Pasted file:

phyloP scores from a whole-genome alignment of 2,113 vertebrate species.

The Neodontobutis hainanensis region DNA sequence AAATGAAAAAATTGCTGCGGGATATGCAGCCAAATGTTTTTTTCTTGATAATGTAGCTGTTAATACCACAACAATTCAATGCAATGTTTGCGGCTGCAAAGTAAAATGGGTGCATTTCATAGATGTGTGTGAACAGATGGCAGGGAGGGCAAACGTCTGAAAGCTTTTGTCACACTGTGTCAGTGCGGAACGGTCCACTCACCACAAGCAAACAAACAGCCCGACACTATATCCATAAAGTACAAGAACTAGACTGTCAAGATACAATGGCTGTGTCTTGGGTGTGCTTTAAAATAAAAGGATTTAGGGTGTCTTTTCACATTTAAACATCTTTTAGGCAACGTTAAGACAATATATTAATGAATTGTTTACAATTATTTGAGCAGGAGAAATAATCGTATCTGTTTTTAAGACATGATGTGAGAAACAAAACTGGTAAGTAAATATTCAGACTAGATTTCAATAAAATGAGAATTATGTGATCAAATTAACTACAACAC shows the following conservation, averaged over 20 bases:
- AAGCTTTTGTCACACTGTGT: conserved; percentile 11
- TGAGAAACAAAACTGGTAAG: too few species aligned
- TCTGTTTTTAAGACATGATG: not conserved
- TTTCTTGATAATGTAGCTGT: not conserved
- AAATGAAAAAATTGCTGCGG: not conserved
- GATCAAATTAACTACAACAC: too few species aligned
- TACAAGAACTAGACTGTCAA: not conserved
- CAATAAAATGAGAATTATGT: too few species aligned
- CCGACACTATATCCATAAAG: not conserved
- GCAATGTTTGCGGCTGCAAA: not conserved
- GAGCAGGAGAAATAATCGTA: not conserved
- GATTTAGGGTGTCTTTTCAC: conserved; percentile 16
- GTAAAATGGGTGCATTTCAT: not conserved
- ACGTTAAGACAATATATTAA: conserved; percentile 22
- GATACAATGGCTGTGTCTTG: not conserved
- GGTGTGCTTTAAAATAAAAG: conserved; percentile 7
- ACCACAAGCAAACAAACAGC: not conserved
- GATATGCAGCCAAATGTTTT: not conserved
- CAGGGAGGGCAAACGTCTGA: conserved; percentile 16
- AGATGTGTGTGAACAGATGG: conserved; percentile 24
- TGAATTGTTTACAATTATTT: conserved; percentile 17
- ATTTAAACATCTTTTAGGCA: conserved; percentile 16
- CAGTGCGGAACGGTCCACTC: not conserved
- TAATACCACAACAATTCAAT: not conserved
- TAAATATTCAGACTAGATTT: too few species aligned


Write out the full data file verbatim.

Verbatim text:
phyloP scores from a whole-genome alignment of 2,113 vertebrate species.

The Neodontobutis hainanensis region DNA sequence AAATGAAAAAATTGCTGCGGGATATGCAGCCAAATGTTTTTTTCTTGATAATGTAGCTGTTAATACCACAACAATTCAATGCAATGTTTGCGGCTGCAAAGTAAAATGGGTGCATTTCATAGATGTGTGTGAACAGATGGCAGGGAGGGCAAACGTCTGAAAGCTTTTGTCACACTGTGTCAGTGCGGAACGGTCCACTCACCACAAGCAAACAAACAGCCCGACACTATATCCATAAAGTACAAGAACTAGACTGTCAAGATACAATGGCTGTGTCTTGGGTGTGCTTTAAAATAAAAGGATTTAGGGTGTCTTTTCACATTTAAACATCTTTTAGGCAACGTTAAGACAATATATTAATGAATTGTTTACAATTATTTGAGCAGGAGAAATAATCGTATCTGTTTTTAAGACATGATGTGAGAAACAAAACTGGTAAGTAAATATTCAGACTAGATTTCAATAAAATGAGAATTATGTGATCAAATTAACTACAACAC shows the following conservation, averaged over 20 bases:
- AAGCTTTTGTCACACTGTGT: conserved; percentile 11
- TGAGAAACAAAACTGGTAAG: too few species aligned
- TCTGTTTTTAAGACATGATG: not conserved
- TTTCTTGATAATGTAGCTGT: not conserved
- AAATGAAAAAATTGCTGCGG: not conserved
- GATCAAATTAACTACAACAC: too few species aligned
- TACAAGAACTAGACTGTCAA: not conserved
- CAATAAAATGAGAATTATGT: too few species aligned
- CCGACACTATATCCATAAAG: not conserved
- GCAATGTTTGCGGCTGCAAA: not conserved
- GAGCAGGAGAAATAATCGTA: not conserved
- GATTTAGGGTGTCTTTTCAC: conserved; percentile 16
- GTAAAATGGGTGCATTTCAT: not conserved
- ACGTTAAGACAATATATTAA: conserved; percentile 22
- GATACAATGGCTGTGTCTTG: not conserved
- GGTGTGCTTTAAAATAAAAG: conserved; percentile 7
- ACCACAAGCAAACAAACAGC: not conserved
- GATATGCAGCCAAATGTTTT: not conserved
- CAGGGAGGGCAAACGTCTGA: conserved; percentile 16
- AGATGTGTGTGAACAGATGG: conserved; percentile 24
- TGAATTGTTTACAATTATTT: conserved; percentile 17
- ATTTAAACATCTTTTAGGCA: conserved; percentile 16
- CAGTGCGGAACGGTCCACTC: not conserved
- TAATACCACAACAATTCAAT: not conserved
- TAAATATTCAGACTAGATTT: too few species aligned